Home flipping, the practice of buying and then reselling the same property within a 12-month period, fell to the lowest level in two years during the first quarter of 2017. At the same time, the share of those "flips" using mortgage financing rose to a nine-year high.

ATTOM Data Solutions (formerly RealtyTrac) noted the anomaly in its Q1 2017 U.S. Home Flipping Report.  The company said that there were 43,615 single family homes and condos flipped during the three-month period, down 8 percent from the previous quarter and 6 percent from a year ago.  It was the fewest such transactions since the first quarter of 2015. Flipping accounted for 6.7 percent of all single-family home and condo sales during the quarter, an increase from 5.8 percent in Q4, but unchanged from a year earlier.

Financing was involved in exactly one-third (33.3 percent) of the initial purchases.  It was the highest percentage since the third quarter of 2008, the start of the housing crisis, when 37.6 percent of homes that were eventually flipped were financed.  In the fourth quarter of 2016 31.9 percent of flips used a mortgage and in the first quarter of 2016 the percentage was 29.5.

"The business of financing for home flippers continued to grow in the first quarter of 2017 even as the home flipping rate plateaued compared to a year ago and average home flipping returns decreased for the second consecutive quarter," said Daren Blomquist, senior vice president at ATTOM Data Solutions. "Home flippers financed an estimated $3.5 billion in purchases for homes flipped during the quarter, up from $3.3 billion in the previous quarter and up from $2.4 billion a year ago to the highest level since the fourth quarter of 2007 - a more than nine-year high."

The District of Columbia had the highest home flipping rate in the nation in the first quarter (10.7 percent), followed by Nevada (9.8 percent); Alabama (9.0 percent); Tennessee (8.9 percent); Maryland (8.5 percent); and Missouri (8.0 percent). Among the 85 metropolitan statistical areas (MSAs) with at least 90 single family and condo home flips completed in Q1 2017, the highest rates were in Memphis, (15.1 percent); York-Hanover, Pennsylvania (12.5 percent); Fresno (11.1 percent), Birmingham (10.3 percent), and Las Vegas, (10.0 percent).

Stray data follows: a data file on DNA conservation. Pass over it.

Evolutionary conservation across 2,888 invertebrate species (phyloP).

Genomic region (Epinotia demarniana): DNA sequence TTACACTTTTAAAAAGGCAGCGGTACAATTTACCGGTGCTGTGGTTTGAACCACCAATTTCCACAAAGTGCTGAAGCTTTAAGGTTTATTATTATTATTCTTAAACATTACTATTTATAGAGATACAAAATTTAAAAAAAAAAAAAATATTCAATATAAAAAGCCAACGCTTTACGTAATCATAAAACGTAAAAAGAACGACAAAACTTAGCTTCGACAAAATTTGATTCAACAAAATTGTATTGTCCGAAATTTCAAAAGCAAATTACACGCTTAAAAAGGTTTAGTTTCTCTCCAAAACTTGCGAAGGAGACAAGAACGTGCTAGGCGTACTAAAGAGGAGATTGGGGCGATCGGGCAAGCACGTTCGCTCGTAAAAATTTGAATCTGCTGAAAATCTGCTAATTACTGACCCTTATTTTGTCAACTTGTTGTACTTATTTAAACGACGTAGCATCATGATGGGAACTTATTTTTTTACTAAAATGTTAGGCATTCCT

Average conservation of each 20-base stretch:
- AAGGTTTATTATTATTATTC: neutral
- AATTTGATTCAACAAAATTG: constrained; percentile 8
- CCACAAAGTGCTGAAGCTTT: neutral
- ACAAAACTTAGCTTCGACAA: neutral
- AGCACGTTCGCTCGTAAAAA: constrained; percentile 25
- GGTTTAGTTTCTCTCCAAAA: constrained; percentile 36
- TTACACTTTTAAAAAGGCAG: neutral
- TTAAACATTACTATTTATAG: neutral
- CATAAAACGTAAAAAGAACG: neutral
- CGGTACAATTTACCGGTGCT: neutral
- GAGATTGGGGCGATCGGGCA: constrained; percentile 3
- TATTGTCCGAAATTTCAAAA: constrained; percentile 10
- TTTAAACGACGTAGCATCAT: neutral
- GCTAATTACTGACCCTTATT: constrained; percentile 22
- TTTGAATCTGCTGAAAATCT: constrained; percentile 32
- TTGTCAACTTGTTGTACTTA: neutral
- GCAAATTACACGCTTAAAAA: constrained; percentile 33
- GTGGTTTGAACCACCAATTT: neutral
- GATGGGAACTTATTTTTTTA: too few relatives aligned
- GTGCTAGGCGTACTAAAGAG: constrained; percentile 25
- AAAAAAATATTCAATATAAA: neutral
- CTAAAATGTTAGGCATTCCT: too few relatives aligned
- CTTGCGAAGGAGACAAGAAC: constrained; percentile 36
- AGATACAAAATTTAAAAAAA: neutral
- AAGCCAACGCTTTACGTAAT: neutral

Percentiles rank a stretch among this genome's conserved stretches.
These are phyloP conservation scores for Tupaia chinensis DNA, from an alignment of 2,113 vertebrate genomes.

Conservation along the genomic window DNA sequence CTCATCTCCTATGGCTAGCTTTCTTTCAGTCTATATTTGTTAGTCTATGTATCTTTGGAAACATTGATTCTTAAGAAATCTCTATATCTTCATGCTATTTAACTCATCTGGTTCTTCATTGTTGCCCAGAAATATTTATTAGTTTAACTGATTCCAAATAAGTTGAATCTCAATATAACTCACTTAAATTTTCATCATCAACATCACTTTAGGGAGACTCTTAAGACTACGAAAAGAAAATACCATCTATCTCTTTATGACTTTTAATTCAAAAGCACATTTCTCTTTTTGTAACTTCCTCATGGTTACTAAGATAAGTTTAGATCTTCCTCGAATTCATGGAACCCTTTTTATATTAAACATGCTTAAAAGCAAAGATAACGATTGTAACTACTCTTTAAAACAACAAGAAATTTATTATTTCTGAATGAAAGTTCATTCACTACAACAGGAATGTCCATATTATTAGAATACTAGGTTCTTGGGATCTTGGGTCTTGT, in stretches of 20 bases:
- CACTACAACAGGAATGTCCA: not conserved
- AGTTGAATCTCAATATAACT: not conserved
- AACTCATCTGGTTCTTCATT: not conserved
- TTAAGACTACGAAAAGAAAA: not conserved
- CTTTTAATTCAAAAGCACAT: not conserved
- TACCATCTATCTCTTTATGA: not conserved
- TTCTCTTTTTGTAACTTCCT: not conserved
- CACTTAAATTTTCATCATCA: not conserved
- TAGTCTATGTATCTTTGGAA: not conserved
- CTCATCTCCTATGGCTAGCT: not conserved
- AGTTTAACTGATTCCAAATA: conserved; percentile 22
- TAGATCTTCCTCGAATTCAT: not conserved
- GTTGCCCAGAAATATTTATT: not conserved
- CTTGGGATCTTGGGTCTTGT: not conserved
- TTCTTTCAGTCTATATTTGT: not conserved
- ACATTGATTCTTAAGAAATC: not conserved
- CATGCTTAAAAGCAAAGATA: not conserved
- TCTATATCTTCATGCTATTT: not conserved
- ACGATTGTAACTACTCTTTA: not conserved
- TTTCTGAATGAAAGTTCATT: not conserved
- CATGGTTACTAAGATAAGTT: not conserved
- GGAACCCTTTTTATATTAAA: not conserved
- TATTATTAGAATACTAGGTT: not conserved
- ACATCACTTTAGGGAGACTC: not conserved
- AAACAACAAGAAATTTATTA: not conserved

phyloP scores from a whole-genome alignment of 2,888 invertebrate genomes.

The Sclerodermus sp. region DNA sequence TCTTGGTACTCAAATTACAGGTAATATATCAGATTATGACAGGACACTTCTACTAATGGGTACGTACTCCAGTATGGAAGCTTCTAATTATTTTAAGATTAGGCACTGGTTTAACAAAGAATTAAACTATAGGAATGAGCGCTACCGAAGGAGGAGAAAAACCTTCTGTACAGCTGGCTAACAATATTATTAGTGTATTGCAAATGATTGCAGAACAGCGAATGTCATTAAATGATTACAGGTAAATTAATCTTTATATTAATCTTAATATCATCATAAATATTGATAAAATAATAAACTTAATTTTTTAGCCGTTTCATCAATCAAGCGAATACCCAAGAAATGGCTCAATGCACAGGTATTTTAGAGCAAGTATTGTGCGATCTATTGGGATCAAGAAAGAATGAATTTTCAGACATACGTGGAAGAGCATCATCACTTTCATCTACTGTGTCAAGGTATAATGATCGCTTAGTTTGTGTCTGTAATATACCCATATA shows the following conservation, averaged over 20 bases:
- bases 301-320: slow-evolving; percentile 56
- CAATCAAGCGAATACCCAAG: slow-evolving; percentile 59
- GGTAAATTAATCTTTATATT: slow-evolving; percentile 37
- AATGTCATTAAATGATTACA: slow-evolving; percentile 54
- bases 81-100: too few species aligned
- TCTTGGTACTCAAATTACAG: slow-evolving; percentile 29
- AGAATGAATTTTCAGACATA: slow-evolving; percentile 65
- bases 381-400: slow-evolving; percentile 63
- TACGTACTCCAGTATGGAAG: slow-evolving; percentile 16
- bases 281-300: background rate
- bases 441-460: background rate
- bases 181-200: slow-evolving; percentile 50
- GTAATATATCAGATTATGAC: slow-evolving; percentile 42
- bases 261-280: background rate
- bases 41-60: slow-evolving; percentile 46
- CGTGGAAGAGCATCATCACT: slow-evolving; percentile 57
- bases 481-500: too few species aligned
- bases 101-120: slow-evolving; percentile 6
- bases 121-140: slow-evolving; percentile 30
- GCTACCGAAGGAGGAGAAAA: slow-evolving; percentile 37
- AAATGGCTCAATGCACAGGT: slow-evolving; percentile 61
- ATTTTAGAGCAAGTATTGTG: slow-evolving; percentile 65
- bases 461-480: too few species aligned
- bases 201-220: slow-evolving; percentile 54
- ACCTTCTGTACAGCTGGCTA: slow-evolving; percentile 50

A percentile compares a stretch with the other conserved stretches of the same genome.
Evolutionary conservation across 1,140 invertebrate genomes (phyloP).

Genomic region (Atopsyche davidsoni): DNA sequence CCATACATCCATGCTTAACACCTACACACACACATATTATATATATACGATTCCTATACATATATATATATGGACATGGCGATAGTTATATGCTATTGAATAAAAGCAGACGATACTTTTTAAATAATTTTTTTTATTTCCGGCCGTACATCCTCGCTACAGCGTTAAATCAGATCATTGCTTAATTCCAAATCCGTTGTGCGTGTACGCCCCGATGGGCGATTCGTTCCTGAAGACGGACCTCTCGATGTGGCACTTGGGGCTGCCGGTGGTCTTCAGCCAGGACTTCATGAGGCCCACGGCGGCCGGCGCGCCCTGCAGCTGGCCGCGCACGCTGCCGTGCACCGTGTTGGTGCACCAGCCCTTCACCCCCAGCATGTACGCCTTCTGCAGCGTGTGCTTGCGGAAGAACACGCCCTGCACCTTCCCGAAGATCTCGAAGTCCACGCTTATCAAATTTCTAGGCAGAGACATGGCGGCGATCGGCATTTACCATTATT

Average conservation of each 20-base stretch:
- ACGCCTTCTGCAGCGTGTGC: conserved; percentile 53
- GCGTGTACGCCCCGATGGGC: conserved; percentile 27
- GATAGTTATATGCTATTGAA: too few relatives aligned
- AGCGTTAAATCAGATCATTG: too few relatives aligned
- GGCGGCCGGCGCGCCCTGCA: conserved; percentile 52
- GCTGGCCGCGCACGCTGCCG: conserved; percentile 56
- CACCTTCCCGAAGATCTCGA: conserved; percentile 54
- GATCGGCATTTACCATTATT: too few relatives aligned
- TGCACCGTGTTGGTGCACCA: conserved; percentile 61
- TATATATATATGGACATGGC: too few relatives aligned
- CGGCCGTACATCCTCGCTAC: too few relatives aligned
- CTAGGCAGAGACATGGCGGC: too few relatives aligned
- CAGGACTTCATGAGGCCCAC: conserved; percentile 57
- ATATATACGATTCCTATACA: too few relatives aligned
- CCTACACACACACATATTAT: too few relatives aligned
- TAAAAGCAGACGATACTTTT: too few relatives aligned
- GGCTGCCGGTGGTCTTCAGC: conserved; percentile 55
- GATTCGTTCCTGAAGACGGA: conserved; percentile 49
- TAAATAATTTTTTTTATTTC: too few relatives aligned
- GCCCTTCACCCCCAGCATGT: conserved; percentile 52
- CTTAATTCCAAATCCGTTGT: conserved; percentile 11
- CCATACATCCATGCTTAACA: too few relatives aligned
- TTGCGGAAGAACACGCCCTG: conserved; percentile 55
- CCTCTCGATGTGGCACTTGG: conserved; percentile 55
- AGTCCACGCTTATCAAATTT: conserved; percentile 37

Those were not, however, the areas with high rates of financing. That honor goes to areas where other sources have said prices are increasing the most rapidly.  Colorado Springs had the highest percentage of mortgages financing, 69.3 percent, followed by Denver with 54.8 percent, and Seattle (51.6 percent.  Other high percentages were noted in Boston (51.3 percent), and Providence, Rhode Island (47.3 percent).

Homes flipped in the first quarter of 2017 were sold for a median price of $200,000, posting a gross profit of $64,284 above the median purchase price of $135,716. It was a new high in records that go back to the first quarter of 2000.  In the fourth quarter of 2016 the median profit was $63,500, and flippers grossed $59,100 in the first quarter of last year. The average gross return on investment (ROI) declined however, to 47.4 percent, from 49.0 percent in Q4 and 48.5 percent a year earlier.  It was the second consecutive quarter where the year-over-year ROI declined. The states with the highest ROI were Pennsylvania at 107.1 percent, Ohio, 96.3 percent; and Louisiana, 96.0 percent.

ATTOM said that most of the first quarter flippers completed only one such transaction during the quarter (69 percent) and one fourth of the completed transactions were cash sales, indicating the property was flipped to yet another real estate investor.